How The New Mercedes-Benz E-Class Will Protect Your Ears In A Crash

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The 2017 E-Class is shaping up to be a massive technological leap for Mercedes-Benz, packed with everything from car-to-X communication to using your smartphone to replace the key fob and remote park the new sedan. But a system called “Pre-Safe Sound” will blow your mind – and not your eardrums.


In addition to Mercedes using the inflatable side bolsters to move passengers towards the center of the car in a side-impact crash, part of its new suite of passive safety features uses sound to protect the occupant’s ears from the cacophony of a collision.

Our bodies react to loud sounds by involuntarily contracting the stapedius and tensor tympani muscles in our the middle ears (yeah, I had to look that up, too). It’s known as the acoustic or “stapedius” reflex and it’s a way of protecting the important bits of our inner ear from suffering damage.


When the E-Class detects a collision is imminent, the stereo sends what Mercedes describes as a “short interference signal” – basically a loud tone – just before the crash to trigger the ear’s reflex, causing the muscle to contract and muting the high pressure sounds of both the crunch of metal and glass, as well as the airbag’s bang.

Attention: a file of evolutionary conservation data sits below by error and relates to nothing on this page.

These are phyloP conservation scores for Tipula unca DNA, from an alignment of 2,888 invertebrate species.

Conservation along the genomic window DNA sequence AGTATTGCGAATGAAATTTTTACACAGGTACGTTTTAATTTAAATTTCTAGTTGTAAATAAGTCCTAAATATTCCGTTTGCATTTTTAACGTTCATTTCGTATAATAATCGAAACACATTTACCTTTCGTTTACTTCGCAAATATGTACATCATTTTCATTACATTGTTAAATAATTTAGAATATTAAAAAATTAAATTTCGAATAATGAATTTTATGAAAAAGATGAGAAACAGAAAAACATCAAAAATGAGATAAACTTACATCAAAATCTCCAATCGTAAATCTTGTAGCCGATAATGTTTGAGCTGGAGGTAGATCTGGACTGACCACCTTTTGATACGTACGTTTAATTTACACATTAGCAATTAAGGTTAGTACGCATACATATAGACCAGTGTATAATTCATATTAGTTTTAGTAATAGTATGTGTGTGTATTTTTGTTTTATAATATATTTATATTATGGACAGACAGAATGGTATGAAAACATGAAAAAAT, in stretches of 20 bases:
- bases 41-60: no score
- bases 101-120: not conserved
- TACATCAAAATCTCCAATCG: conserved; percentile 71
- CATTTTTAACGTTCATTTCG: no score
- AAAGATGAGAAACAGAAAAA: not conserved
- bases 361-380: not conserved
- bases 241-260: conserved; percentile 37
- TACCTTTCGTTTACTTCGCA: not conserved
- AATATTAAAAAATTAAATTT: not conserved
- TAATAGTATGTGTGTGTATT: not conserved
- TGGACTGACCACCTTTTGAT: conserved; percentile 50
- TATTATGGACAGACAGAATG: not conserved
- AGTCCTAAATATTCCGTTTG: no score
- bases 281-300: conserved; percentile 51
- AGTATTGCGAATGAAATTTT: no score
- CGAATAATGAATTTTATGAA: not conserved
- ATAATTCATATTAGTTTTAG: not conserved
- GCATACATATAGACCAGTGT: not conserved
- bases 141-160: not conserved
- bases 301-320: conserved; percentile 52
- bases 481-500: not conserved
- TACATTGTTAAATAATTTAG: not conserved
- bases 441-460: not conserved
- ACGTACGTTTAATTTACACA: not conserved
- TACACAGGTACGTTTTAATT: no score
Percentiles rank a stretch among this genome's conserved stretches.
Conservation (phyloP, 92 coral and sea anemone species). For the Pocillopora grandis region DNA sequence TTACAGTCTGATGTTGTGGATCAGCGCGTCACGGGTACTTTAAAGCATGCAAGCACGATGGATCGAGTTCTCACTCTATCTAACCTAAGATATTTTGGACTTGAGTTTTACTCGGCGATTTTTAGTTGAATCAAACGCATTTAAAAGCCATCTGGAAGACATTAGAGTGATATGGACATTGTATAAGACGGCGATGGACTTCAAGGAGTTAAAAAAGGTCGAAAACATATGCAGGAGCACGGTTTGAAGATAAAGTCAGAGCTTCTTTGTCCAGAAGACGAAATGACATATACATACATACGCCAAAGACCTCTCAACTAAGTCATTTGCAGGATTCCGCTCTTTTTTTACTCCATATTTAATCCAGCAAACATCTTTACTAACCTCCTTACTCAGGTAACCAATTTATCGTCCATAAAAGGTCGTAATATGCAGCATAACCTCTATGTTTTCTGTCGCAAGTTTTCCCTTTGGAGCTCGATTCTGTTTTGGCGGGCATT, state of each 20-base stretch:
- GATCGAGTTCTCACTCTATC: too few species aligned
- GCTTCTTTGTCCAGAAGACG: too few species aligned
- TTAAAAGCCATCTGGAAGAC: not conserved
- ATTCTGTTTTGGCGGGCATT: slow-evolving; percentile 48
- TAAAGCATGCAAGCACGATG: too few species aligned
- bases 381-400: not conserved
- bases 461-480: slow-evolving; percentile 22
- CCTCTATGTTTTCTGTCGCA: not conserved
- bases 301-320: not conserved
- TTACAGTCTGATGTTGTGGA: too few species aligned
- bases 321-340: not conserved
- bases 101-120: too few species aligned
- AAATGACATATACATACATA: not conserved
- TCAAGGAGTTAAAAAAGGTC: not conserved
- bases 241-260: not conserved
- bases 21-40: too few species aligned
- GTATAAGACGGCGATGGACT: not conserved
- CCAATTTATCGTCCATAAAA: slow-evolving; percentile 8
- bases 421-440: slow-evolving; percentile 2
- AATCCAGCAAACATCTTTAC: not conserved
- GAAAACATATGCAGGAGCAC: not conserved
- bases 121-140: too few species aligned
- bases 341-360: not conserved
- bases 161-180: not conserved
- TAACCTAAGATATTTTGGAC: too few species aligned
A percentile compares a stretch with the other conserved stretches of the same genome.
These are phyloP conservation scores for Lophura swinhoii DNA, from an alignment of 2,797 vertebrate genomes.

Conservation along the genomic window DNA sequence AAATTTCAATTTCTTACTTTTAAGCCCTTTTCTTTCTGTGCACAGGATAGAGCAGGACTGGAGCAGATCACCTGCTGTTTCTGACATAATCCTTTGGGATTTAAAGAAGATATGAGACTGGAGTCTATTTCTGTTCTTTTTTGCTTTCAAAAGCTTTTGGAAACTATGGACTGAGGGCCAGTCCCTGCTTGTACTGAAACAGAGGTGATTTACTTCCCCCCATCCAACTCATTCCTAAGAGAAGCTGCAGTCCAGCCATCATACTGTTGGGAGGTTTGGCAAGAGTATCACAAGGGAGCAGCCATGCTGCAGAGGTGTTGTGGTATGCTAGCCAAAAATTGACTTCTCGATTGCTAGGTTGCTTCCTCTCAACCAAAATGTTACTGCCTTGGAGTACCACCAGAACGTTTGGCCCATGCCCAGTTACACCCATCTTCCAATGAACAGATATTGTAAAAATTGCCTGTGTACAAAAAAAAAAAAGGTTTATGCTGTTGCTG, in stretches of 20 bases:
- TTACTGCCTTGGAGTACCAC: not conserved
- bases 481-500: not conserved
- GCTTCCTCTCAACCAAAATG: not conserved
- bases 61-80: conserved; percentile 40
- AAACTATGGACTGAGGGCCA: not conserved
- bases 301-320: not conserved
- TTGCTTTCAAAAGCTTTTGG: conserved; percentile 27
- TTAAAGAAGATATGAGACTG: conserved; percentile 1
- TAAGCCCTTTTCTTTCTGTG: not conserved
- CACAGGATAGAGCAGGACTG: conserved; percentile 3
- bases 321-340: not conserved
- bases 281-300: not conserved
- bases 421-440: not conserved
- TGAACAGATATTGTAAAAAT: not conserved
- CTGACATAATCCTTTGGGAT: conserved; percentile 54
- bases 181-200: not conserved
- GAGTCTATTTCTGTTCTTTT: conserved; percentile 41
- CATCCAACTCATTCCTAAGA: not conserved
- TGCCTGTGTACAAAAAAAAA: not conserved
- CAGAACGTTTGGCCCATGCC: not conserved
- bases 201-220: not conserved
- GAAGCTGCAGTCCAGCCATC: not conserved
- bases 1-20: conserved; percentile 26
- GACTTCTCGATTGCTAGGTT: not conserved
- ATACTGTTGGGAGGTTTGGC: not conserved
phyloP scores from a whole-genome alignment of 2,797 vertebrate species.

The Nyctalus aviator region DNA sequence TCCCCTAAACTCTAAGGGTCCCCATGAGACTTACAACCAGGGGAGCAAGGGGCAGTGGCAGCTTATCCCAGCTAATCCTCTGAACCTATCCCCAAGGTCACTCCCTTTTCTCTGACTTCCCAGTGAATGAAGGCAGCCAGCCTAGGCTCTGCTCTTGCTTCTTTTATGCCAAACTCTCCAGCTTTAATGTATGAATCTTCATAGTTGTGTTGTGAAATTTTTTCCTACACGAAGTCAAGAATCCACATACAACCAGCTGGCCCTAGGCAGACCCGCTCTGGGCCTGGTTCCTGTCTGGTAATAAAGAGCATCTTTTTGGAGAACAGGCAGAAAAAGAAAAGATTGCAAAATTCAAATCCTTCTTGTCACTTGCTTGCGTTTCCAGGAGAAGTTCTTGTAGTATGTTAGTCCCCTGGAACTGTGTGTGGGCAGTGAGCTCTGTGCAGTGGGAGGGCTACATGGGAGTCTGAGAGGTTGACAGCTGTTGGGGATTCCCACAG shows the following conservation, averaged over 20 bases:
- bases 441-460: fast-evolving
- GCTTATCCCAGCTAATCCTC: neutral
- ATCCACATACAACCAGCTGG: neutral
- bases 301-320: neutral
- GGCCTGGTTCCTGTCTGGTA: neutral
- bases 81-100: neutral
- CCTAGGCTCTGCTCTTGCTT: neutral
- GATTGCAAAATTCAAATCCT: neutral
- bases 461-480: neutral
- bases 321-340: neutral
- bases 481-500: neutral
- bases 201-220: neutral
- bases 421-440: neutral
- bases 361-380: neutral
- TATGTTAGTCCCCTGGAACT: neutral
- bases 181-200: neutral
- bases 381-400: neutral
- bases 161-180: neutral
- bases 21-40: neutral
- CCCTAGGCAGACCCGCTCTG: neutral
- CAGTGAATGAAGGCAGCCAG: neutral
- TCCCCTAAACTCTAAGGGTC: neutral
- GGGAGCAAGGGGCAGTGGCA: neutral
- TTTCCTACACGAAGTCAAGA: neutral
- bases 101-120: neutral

Other notable features on the new E include semi-autonomous driving on the freeways, the ability to communicate with other Mercedes cars over its own proprietary network, using near field communication (NFC) to allow the phone to work as the car’s keyfob, and using the same phone to remotely control the car into and out of a tight space – unfortunately, that latter part won’t make it to the U.S. at launch.

All the E-Class’ toys will be revealed in full over the next few months before its official debut at the Detroit Auto Show in January, with sales beginning next summer.